Avnet's Insights Into the Chip Shortage

Avnet conducted a survey of engineers around the world regarding the current chip shortage.

Cameron Coward
2 years ago

Take a look at the logo in the top-left of your screen and you'll see that Hackster is an Avnet company. While we operate independently for the most part, we do get to benefit from the insights that only a large company like Avnet can provide. The chip shortage and its ramifications are on everyone's mind right now and Avnet used its resources to conduct a survey of engineers around the world. These are some of the key takeaways we learned from that survey.

We're all in this together

The most important takeaway from this survey is that you aren't alone; the overwhelming majority of respondents indicated that they have concerns regarding the current chip shortage. A whopping 85% of respondents said that they expect longer lead times for the components they need and 81% said that they predict increasing prices for those components.

For makers, this means that you aren't the only one having a hard time finding the components you need or seeing a hefty markup on the components you can find. Engineers can take comfort in the fact that companies around the globe are also struggling with sourcing issues, and that those issues are pushing back both new development and production of existing designs.

Adaptation is a must

Because the shortages are having such a dramatic effect, engineers and makers are adapting their designs to compensate. Often, that means choosing alternative components. 49% of survey respondents are utilizing drop-in replacements. But that is the best-case scenario in this situation, as it doesn't require any man-hours for hardware, software, or firmware revisions.

Often, the solutions aren't quite so tidy. 55% said that they had to redesign their PCBs to accommodate alternative components. 53% utilized pin-to-pin replacements that offered specs that exceeded requirements, which increased costs. 36% used pin-to-pin replacements with lesser performance, which comes with sacrifices. Only 24% said that they were able to get away with software changes.

The good news is that these workarounds are viable in many cases. You might have a hard time sourcing an STM32F4 microcontroller, but maybe you can find an STM32F7 that offers better performance at a slight price increase. Or you might want to consider more exotic solutions, such as replacing ICs dedicated to a specific purpose with general purpose microcontrollers or FPGAs.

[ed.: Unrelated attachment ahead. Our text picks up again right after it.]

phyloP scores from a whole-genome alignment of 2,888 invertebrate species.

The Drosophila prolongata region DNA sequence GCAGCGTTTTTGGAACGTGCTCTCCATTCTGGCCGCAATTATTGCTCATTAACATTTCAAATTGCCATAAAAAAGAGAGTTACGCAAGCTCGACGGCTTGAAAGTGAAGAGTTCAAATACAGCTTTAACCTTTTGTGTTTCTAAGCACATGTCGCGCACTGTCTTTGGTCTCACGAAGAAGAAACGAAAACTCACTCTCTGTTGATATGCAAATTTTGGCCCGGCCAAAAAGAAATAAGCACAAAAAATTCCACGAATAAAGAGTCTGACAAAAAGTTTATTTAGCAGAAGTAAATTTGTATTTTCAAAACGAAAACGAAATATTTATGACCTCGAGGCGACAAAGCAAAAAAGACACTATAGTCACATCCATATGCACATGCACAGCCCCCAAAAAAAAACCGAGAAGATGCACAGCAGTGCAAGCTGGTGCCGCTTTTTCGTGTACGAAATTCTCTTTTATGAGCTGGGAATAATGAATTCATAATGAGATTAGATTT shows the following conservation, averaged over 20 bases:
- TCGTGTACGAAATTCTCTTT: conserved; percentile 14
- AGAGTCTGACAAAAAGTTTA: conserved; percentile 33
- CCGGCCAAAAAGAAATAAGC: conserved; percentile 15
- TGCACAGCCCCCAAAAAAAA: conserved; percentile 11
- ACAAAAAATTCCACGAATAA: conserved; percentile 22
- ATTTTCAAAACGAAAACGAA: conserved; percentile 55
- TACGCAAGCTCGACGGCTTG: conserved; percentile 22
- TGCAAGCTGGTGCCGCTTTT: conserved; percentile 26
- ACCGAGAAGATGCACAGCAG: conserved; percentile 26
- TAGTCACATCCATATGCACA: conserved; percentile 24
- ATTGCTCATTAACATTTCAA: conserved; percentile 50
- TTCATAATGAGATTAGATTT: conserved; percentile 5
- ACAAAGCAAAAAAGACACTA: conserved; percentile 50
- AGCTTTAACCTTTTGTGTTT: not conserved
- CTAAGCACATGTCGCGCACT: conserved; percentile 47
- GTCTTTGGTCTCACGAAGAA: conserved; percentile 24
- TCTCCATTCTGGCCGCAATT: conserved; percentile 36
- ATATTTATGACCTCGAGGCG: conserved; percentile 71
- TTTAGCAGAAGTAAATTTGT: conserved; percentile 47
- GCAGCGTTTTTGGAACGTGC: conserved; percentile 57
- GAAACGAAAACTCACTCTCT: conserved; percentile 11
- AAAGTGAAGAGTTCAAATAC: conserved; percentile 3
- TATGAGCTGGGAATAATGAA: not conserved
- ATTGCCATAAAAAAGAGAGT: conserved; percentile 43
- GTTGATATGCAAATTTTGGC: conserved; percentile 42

Expect delays

We're already seeing substantial production delays across many industries as a result of chip shortages and more general supply chain issues. The automotive industry, for example, is suffering significant delays that are causing new car prices to skyrocket — so much so that even used car prices are at record highs.

The Avnet survey confirms that these delays aren't limited to the automotive industry. 49% of respondents said that their production schedules are behind by 3-6 months. While it is a small group, 5% said that this production delay is more than a year.

When will it return to normal?

The big question on everyone's mind is how long these shortages will last. Unfortunately, that isn't a question that the Avnet survey could answer. Experts researching this topic struggle to come to a consensus and estimates range from several months to several years of continuing shortages.

To learn some workarounds for the chip shortage, check out this article from Avnet's Philip Ling.

You can download the complete Avnet survey results here.

Cameron Coward
Writer for Hackster News. Proud husband and dog dad. Maker and serial hobbyist. Check out my YouTube channel: Serial Hobbyism
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